The mass murder monologues

Steamrolling right ahead with my man-crush of the month, here’s a few of my favourite moments in writing from the Punisher MAX series by Garth Ennis. I can only describe it as hardcore poetic prose.

* * * * *

Father David: Tyger, tyger, burning bright… in the forests of the night…

(Frank Castle): And I imagined the Tyger.

Like the caged tigers at the Bronx zoo, but something more, something that could not be held.

That would be bigger, badder, deadlier than anyone or anything that walked the planet. That would look you in the eyes and know your terror. That would not know mercy, or remorse, nor even the concept of stopping: not having been constructed with those qualities in mind.

A force made flesh.

Father David: What about the line, actually my favourite line, “did He who made the lamb make thee?”… Frank?

10-year-old Frank Castle: Does it mean… God didn’t make the Tyger?

Father David: Heh! Frank, God made everything. If He didn’t make the Tyger, who did?

Frank: I dunno. Someone who don’t make things like lambs…

That day I realised there had always been Tygers.

Living in the darkness of our dreams. No less alive for being gone from the physical world. Emerging as it suited them, to stalk, to terrify, to overwhelm completely: to keep the planet in their thrall.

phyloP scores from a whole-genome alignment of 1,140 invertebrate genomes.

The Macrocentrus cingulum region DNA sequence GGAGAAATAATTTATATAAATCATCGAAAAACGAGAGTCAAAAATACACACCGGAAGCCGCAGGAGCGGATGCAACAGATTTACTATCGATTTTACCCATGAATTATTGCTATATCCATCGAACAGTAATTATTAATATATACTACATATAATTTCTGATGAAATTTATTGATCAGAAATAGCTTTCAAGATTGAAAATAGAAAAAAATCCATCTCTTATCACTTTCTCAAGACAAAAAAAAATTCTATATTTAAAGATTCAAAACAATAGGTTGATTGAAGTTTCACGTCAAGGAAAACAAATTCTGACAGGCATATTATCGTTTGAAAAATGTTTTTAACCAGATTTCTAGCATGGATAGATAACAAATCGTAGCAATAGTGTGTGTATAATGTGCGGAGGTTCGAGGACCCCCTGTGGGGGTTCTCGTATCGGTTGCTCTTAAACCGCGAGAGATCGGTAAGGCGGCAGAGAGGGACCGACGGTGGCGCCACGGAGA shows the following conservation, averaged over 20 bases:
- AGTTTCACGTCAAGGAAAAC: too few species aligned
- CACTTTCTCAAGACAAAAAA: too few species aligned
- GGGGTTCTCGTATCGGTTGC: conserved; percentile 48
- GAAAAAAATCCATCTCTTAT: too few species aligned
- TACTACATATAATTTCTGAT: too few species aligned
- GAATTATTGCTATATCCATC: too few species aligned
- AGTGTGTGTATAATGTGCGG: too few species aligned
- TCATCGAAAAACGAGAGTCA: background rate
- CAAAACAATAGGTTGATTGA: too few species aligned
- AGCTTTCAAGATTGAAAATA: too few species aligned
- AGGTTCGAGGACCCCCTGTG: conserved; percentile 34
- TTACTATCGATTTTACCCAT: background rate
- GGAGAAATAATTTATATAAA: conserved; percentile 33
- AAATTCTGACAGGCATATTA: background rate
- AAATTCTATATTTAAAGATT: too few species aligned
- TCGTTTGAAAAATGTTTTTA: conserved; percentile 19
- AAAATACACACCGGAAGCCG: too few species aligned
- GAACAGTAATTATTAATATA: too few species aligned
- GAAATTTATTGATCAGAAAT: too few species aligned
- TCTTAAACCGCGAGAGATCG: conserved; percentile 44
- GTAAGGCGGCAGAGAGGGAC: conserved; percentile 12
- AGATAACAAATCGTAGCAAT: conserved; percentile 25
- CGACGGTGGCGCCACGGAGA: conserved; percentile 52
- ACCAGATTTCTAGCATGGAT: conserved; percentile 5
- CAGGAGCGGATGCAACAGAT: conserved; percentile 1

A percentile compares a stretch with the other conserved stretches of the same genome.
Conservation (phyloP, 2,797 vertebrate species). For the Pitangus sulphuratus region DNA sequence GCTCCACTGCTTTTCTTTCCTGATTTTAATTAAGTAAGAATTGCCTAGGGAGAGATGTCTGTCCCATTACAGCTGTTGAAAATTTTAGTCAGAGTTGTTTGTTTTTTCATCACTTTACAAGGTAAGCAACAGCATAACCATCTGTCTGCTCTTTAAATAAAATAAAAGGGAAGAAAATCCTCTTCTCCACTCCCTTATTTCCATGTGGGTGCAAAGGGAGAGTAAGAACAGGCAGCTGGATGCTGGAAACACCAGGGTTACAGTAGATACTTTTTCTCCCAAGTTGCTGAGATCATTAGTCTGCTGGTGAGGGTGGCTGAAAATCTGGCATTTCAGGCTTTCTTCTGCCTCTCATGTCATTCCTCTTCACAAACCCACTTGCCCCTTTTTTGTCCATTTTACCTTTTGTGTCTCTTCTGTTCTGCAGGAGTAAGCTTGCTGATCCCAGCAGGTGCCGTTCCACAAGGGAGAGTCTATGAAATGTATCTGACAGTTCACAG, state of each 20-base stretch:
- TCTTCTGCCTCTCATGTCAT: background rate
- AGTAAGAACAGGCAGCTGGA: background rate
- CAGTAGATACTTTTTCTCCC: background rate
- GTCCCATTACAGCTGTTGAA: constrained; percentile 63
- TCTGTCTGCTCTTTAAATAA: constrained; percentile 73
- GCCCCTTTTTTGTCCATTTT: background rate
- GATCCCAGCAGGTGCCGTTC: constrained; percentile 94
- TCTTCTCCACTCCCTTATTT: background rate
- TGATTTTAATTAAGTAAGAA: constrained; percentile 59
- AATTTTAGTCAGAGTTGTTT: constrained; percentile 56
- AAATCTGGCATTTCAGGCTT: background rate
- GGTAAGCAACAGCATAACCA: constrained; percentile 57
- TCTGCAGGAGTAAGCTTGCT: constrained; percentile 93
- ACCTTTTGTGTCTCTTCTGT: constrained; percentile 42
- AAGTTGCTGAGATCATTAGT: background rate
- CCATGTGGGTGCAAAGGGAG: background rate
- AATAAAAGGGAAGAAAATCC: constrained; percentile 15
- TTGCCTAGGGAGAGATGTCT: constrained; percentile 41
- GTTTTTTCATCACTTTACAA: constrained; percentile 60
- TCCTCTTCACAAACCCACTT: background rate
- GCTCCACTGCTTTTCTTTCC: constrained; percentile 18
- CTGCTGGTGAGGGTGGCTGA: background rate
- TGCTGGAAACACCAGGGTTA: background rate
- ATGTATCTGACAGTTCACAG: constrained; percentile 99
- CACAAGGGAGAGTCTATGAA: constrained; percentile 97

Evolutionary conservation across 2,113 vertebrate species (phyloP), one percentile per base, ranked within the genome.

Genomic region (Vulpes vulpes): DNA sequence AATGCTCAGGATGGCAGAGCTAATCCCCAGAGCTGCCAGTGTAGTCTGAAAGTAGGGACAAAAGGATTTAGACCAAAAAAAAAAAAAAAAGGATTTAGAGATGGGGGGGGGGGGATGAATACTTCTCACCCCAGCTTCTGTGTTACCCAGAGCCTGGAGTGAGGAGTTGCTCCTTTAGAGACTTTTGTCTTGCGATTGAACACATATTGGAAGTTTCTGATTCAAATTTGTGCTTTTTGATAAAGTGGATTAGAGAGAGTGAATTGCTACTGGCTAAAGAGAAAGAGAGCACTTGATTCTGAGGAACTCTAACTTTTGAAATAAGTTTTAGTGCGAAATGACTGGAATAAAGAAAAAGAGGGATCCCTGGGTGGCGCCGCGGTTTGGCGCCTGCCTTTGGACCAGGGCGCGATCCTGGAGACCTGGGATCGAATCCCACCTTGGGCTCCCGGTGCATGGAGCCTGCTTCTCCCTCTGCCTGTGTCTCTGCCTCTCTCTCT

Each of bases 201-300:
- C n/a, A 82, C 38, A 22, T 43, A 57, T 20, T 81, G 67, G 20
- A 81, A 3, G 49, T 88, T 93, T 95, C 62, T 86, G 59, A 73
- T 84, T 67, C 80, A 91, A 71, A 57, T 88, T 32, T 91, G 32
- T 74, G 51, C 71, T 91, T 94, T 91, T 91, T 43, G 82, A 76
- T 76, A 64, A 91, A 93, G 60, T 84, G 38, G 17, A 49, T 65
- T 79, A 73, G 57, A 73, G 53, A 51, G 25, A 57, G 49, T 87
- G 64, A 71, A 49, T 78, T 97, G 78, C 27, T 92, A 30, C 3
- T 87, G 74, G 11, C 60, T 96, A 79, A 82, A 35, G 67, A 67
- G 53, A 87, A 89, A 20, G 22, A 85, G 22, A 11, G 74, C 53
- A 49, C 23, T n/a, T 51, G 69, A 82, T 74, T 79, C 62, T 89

Somehow I knew we needed them.

I know what the world needs now. Same thing it’s needed all along.

I walk off the Brooklyn rooftop and into the future: a future full of screams and bullets, and bad men dying in the ancient dark.

And I show the world a face not made by God.

The Tyger #1

 * * * * *

I will not die in Vietnam.

My name is Stevie Goodwin and I am so short I can taste it.

I am down to thirty-nine days and a wake up, and on that magic day, I will step aboard that big freedom bird and leave this place behind forever.

On the great silver craft that carries me home I will sleep the sleep of the just, and beautiful roundeye angels in stewardesses’ outfits will smile with joy and bring me cold, cold beer.

I will not die here. I will escape these fields of slaughter.

I will not re-up and serve a second tour, will not become a combat-junkie like so many of the others – forever jonesing for their next sweet firefight, their lethal speedball of adrenalin and tracer.

I will not fall in love with war like Captain Castle.

Frank Castle is the finest officer the Marines of Firebase Valley Forge have ever known. He is the reason I am sure I will survive this.